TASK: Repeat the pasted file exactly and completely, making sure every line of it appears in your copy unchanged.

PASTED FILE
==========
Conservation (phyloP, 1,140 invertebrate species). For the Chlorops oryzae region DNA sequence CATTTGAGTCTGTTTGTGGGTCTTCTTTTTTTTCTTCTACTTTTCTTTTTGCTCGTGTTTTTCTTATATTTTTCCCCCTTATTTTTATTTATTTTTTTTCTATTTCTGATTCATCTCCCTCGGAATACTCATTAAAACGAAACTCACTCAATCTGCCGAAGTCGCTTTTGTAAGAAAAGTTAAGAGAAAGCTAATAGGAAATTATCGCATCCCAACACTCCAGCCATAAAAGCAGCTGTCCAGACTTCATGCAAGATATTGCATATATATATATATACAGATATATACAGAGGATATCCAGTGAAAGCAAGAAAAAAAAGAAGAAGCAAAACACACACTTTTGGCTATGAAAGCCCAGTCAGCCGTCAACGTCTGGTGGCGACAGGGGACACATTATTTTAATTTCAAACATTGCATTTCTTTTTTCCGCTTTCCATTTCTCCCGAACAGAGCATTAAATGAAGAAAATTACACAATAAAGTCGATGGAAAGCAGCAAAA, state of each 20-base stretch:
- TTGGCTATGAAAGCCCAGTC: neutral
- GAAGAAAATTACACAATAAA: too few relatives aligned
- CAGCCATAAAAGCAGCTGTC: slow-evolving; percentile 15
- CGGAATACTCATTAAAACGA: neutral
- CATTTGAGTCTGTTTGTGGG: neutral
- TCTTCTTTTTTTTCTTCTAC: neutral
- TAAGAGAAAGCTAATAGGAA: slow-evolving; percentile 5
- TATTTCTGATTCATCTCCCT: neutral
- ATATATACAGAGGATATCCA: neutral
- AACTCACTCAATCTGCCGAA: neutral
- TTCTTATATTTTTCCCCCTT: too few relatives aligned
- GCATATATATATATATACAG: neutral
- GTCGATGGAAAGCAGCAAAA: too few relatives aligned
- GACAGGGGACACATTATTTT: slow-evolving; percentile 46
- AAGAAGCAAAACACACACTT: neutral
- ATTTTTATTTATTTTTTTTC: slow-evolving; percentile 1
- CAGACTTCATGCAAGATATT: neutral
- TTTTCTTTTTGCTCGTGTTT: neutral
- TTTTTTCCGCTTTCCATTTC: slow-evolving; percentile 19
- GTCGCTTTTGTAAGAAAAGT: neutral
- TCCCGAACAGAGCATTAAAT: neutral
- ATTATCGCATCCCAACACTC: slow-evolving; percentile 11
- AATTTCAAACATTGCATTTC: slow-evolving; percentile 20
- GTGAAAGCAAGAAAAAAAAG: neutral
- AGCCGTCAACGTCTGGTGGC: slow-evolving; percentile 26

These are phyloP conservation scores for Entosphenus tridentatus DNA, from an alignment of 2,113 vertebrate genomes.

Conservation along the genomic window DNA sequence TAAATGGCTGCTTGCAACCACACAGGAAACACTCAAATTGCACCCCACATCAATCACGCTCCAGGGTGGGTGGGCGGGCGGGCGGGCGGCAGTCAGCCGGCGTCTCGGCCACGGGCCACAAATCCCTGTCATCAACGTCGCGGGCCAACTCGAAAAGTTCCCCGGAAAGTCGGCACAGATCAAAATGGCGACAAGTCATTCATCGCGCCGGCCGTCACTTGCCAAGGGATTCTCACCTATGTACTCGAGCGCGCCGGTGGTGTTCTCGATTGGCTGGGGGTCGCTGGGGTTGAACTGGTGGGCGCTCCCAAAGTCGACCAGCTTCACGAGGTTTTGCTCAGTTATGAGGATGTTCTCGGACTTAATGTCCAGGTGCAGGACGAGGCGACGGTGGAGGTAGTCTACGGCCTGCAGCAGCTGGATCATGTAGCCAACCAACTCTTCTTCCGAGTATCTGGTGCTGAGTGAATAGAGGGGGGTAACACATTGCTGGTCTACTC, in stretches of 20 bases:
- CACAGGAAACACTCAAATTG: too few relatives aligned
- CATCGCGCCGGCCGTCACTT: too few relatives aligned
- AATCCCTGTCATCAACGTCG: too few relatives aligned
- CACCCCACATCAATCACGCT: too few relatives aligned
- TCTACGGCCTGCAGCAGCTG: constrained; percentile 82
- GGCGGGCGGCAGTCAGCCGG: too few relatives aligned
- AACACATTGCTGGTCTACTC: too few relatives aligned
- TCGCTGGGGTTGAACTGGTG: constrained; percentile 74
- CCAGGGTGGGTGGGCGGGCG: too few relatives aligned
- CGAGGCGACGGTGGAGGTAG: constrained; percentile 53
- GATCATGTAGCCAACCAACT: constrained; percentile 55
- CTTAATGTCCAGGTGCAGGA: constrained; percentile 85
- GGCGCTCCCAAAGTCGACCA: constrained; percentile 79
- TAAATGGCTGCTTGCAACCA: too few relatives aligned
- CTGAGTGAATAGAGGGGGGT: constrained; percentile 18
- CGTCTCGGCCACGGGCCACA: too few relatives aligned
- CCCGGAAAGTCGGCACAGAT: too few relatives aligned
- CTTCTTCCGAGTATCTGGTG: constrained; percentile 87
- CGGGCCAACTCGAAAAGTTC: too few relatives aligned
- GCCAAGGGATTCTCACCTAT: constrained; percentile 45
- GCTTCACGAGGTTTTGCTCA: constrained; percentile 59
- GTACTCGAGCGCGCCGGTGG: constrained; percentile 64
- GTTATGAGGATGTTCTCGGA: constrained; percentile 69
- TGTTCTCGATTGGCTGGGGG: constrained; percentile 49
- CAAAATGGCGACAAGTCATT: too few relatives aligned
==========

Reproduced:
Conservation (phyloP, 1,140 invertebrate species). For the Chlorops oryzae region DNA sequence CATTTGAGTCTGTTTGTGGGTCTTCTTTTTTTTCTTCTACTTTTCTTTTTGCTCGTGTTTTTCTTATATTTTTCCCCCTTATTTTTATTTATTTTTTTTCTATTTCTGATTCATCTCCCTCGGAATACTCATTAAAACGAAACTCACTCAATCTGCCGAAGTCGCTTTTGTAAGAAAAGTTAAGAGAAAGCTAATAGGAAATTATCGCATCCCAACACTCCAGCCATAAAAGCAGCTGTCCAGACTTCATGCAAGATATTGCATATATATATATATACAGATATATACAGAGGATATCCAGTGAAAGCAAGAAAAAAAAGAAGAAGCAAAACACACACTTTTGGCTATGAAAGCCCAGTCAGCCGTCAACGTCTGGTGGCGACAGGGGACACATTATTTTAATTTCAAACATTGCATTTCTTTTTTCCGCTTTCCATTTCTCCCGAACAGAGCATTAAATGAAGAAAATTACACAATAAAGTCGATGGAAAGCAGCAAAA, state of each 20-base stretch:
- TTGGCTATGAAAGCCCAGTC: neutral
- GAAGAAAATTACACAATAAA: too few relatives aligned
- CAGCCATAAAAGCAGCTGTC: slow-evolving; percentile 15
- CGGAATACTCATTAAAACGA: neutral
- CATTTGAGTCTGTTTGTGGG: neutral
- TCTTCTTTTTTTTCTTCTAC: neutral
- TAAGAGAAAGCTAATAGGAA: slow-evolving; percentile 5
- TATTTCTGATTCATCTCCCT: neutral
- ATATATACAGAGGATATCCA: neutral
- AACTCACTCAATCTGCCGAA: neutral
- TTCTTATATTTTTCCCCCTT: too few relatives aligned
- GCATATATATATATATACAG: neutral
- GTCGATGGAAAGCAGCAAAA: too few relatives aligned
- GACAGGGGACACATTATTTT: slow-evolving; percentile 46
- AAGAAGCAAAACACACACTT: neutral
- ATTTTTATTTATTTTTTTTC: slow-evolving; percentile 1
- CAGACTTCATGCAAGATATT: neutral
- TTTTCTTTTTGCTCGTGTTT: neutral
- TTTTTTCCGCTTTCCATTTC: slow-evolving; percentile 19
- GTCGCTTTTGTAAGAAAAGT: neutral
- TCCCGAACAGAGCATTAAAT: neutral
- ATTATCGCATCCCAACACTC: slow-evolving; percentile 11
- AATTTCAAACATTGCATTTC: slow-evolving; percentile 20
- GTGAAAGCAAGAAAAAAAAG: neutral
- AGCCGTCAACGTCTGGTGGC: slow-evolving; percentile 26

These are phyloP conservation scores for Entosphenus tridentatus DNA, from an alignment of 2,113 vertebrate genomes.

Conservation along the genomic window DNA sequence TAAATGGCTGCTTGCAACCACACAGGAAACACTCAAATTGCACCCCACATCAATCACGCTCCAGGGTGGGTGGGCGGGCGGGCGGGCGGCAGTCAGCCGGCGTCTCGGCCACGGGCCACAAATCCCTGTCATCAACGTCGCGGGCCAACTCGAAAAGTTCCCCGGAAAGTCGGCACAGATCAAAATGGCGACAAGTCATTCATCGCGCCGGCCGTCACTTGCCAAGGGATTCTCACCTATGTACTCGAGCGCGCCGGTGGTGTTCTCGATTGGCTGGGGGTCGCTGGGGTTGAACTGGTGGGCGCTCCCAAAGTCGACCAGCTTCACGAGGTTTTGCTCAGTTATGAGGATGTTCTCGGACTTAATGTCCAGGTGCAGGACGAGGCGACGGTGGAGGTAGTCTACGGCCTGCAGCAGCTGGATCATGTAGCCAACCAACTCTTCTTCCGAGTATCTGGTGCTGAGTGAATAGAGGGGGGTAACACATTGCTGGTCTACTC, in stretches of 20 bases:
- CACAGGAAACACTCAAATTG: too few relatives aligned
- CATCGCGCCGGCCGTCACTT: too few relatives aligned
- AATCCCTGTCATCAACGTCG: too few relatives aligned
- CACCCCACATCAATCACGCT: too few relatives aligned
- TCTACGGCCTGCAGCAGCTG: constrained; percentile 82
- GGCGGGCGGCAGTCAGCCGG: too few relatives aligned
- AACACATTGCTGGTCTACTC: too few relatives aligned
- TCGCTGGGGTTGAACTGGTG: constrained; percentile 74
- CCAGGGTGGGTGGGCGGGCG: too few relatives aligned
- CGAGGCGACGGTGGAGGTAG: constrained; percentile 53
- GATCATGTAGCCAACCAACT: constrained; percentile 55
- CTTAATGTCCAGGTGCAGGA: constrained; percentile 85
- GGCGCTCCCAAAGTCGACCA: constrained; percentile 79
- TAAATGGCTGCTTGCAACCA: too few relatives aligned
- CTGAGTGAATAGAGGGGGGT: constrained; percentile 18
- CGTCTCGGCCACGGGCCACA: too few relatives aligned
- CCCGGAAAGTCGGCACAGAT: too few relatives aligned
- CTTCTTCCGAGTATCTGGTG: constrained; percentile 87
- CGGGCCAACTCGAAAAGTTC: too few relatives aligned
- GCCAAGGGATTCTCACCTAT: constrained; percentile 45
- GCTTCACGAGGTTTTGCTCA: constrained; percentile 59
- GTACTCGAGCGCGCCGGTGG: constrained; percentile 64
- GTTATGAGGATGTTCTCGGA: constrained; percentile 69
- TGTTCTCGATTGGCTGGGGG: constrained; percentile 49
- CAAAATGGCGACAAGTCATT: too few relatives aligned